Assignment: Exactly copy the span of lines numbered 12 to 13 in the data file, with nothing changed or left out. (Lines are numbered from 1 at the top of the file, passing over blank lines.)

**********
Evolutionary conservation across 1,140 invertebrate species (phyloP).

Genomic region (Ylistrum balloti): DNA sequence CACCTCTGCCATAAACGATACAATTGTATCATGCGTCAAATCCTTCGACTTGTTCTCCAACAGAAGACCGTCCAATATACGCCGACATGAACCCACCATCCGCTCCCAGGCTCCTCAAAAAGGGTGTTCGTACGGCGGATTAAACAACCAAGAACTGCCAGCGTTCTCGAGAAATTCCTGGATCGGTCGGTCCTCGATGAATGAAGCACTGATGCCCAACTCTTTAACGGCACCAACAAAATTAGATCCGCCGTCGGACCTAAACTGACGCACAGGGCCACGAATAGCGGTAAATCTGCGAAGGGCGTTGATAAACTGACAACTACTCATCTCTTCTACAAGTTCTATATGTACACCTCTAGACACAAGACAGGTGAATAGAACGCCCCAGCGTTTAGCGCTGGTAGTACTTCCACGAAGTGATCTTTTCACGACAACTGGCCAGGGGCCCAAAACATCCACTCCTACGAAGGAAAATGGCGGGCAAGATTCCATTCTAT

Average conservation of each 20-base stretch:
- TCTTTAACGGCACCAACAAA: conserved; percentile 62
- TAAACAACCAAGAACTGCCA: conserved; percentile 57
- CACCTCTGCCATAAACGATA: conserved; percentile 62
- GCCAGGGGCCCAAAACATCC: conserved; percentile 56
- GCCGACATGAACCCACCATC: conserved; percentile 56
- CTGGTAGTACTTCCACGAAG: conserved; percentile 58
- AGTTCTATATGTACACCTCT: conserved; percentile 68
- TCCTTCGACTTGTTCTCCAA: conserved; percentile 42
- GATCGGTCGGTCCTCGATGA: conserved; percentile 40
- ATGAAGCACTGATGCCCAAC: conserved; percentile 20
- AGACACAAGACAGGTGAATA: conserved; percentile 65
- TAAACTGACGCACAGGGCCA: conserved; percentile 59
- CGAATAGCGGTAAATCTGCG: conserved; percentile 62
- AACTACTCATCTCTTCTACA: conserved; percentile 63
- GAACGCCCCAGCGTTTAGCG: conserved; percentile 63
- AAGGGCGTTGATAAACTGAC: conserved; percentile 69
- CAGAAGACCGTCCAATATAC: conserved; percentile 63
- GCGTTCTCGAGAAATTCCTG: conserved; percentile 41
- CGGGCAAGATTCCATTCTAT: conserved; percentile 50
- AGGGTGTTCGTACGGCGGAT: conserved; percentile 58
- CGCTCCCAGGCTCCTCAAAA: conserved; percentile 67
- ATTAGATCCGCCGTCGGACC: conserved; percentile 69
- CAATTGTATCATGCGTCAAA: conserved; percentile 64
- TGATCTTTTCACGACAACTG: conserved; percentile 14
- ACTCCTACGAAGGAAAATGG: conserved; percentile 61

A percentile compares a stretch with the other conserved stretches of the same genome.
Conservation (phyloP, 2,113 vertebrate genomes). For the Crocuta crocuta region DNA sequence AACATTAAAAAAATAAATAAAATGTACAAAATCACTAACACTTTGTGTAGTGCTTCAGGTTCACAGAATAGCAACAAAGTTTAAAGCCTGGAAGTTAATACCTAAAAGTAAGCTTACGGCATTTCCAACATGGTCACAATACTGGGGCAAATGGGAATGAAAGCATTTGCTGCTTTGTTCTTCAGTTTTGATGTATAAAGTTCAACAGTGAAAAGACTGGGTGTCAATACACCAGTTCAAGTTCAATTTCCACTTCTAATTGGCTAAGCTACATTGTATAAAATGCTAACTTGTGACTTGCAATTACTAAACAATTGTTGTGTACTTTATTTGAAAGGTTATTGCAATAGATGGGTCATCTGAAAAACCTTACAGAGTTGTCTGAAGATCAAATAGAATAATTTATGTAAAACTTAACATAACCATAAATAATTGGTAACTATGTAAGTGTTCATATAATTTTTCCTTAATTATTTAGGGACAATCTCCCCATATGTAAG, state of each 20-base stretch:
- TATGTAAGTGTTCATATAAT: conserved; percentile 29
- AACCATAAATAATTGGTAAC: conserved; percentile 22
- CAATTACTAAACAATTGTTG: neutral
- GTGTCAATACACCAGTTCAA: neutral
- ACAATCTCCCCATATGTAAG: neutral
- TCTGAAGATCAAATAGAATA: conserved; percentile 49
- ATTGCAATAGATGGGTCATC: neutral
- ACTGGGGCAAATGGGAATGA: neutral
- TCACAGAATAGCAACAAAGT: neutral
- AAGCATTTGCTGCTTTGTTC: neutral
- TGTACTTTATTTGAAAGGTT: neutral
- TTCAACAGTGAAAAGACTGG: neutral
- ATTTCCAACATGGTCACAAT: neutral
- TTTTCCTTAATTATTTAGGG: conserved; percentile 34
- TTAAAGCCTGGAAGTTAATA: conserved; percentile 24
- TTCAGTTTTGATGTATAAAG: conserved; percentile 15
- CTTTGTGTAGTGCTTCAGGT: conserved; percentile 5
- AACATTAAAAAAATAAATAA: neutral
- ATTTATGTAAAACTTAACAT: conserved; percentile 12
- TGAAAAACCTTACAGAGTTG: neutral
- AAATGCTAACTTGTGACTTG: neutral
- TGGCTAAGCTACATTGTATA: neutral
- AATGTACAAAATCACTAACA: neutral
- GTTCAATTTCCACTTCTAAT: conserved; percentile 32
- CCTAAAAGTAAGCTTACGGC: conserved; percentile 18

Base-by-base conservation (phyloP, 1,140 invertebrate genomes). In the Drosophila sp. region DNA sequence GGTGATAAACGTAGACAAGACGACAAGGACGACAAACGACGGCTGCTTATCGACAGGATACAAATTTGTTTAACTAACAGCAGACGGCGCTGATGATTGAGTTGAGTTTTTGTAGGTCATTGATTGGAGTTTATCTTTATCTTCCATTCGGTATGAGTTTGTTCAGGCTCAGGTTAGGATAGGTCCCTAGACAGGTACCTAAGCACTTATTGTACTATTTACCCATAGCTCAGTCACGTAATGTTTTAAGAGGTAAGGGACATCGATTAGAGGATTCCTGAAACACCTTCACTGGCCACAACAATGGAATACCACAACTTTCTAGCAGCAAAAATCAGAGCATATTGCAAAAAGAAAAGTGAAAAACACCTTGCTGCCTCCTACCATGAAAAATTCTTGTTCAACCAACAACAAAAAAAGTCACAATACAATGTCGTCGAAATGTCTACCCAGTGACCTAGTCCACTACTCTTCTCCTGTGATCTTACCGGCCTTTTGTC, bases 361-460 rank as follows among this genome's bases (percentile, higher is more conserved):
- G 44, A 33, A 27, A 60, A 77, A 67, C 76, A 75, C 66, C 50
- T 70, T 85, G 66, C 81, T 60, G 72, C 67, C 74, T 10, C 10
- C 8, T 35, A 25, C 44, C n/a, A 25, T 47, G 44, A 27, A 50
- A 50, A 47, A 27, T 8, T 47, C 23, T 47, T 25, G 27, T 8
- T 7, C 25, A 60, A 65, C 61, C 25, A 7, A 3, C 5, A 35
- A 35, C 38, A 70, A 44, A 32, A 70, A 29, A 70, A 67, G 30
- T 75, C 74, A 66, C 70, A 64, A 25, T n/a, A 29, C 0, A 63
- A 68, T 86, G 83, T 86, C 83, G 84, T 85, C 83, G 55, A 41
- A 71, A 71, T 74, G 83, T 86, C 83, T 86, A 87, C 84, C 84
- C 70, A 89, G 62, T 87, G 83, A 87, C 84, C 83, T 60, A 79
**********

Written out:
- GATCGGTCGGTCCTCGATGA: conserved; percentile 40
- ATGAAGCACTGATGCCCAAC: conserved; percentile 20